The package also includes all equipment needed to monitor and control the electricity-producing devices, so that the municipality is well able to determine the practical and economic implications of the installation, with a view to expanding the project.

If successful, the municipality hopes that the project will lead to a speedy amendment of national laws and regulations, which currently do not provide for decentralized (where energy production comes from various locations instead of only one large plant) production of energy or feeding into the grid. This will allow people to set up their own sources of renewable energy and connect them to the public utility Eskom, selling their excess power at a renewable or green feed-in tariff.

The Nelson Mandela Bay municipality says that if tariffs are beneficially structured so that to sell electricity costs more than to buy, over a period of time the income raised will cover the initial costs of the system. This break-even period will vary according to the tariff; the amount of energy generated annually, the type of systems, and the initial cost.

Leading the way in renewable energy

South African has experienced critical shortages in electricity supply over the last year, with blackouts and load-shedding across the country as Eskom struggling to meet the demand. The Nelson Mandela Bay municipality has embarked on a major drive to investigate the feasibility of renewable energy not only to help households reduce their dependence on the national grid and alleviate the impact of load-shedding, but also in the interests of the environment and to probe alternatives to fossil fuels.

The municipality is in the process of implementing a number of innovative green projects, among them wind turbines, solar heating, electricity generation from solid waste, the waste exchange project aimed at increasing the reuse of waste, and a large scale wind farm. In total, says the municipality, successful bidders submitted tenders amounting to R9-billion ($1.1-billion).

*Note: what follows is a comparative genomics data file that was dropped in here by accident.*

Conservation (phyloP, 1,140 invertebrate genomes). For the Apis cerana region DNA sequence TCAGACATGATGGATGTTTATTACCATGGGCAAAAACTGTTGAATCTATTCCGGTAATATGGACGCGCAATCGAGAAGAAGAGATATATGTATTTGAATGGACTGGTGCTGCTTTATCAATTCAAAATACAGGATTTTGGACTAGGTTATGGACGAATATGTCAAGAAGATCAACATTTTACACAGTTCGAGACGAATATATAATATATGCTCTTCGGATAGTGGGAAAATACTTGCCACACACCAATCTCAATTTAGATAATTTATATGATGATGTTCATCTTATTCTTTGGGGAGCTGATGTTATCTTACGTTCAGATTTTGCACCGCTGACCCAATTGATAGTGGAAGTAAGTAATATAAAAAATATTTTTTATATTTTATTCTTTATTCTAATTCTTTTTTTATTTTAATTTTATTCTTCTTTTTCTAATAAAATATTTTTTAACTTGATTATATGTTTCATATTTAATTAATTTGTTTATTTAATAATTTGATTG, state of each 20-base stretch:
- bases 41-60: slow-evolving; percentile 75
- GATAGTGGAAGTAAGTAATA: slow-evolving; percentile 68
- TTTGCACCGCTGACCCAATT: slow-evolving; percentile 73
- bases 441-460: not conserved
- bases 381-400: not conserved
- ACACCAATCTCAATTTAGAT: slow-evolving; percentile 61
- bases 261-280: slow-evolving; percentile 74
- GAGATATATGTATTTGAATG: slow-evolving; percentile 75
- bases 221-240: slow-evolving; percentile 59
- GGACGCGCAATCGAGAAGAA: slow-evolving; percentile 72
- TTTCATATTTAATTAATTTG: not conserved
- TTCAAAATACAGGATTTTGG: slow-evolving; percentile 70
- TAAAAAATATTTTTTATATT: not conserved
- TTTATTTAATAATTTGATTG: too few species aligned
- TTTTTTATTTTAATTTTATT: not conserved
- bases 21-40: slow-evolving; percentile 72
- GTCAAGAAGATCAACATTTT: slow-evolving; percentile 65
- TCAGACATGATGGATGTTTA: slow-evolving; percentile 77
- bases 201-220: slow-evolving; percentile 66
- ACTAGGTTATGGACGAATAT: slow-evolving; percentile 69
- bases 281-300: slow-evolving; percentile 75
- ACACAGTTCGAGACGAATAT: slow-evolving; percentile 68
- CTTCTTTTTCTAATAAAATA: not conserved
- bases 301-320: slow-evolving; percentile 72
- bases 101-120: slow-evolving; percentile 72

Executive Mayor Nondumiso Maphazi said the green initiatives indicate the municipality’s determination to become a leader in the provision of renewable energy sources.

“These initiatives will set a standard for all the other local authorities to follow. We are well on our way to providing sustainable energy resources, and the main beneficiaries will be our shareholders, the residents of Nelson Mandela Bay,” she added.

Renewable energy strategy

The South African government has launched an extensive renewable energy strategy following the 2003 publication of its white paper, which has set a target of at least 10 000GWh of energy to be produced from renewable energy sources – mainly biomass, wind, solar and small-scale hydro – by 2013.

According to the Department of Minerals and Energy (DME), attainment of this target will add about 1.667MW of new renewable energy capacity – this could augment GDP to the tune of as much as R1.07-billion ($130-million) a year.

The scheme for national implementation will also bring in governmental revenue of almost R300-million ($37-million), resulting in additional income that will spill over to low-income households, in addition to the estimated 20 000 new jobs. The DME also expects water savings of 16.5-million kiloliters, or R26.6-million ($3.3-million).

Article Source : Media Club South Africa

A powerplant in your home

electricity meter grid tie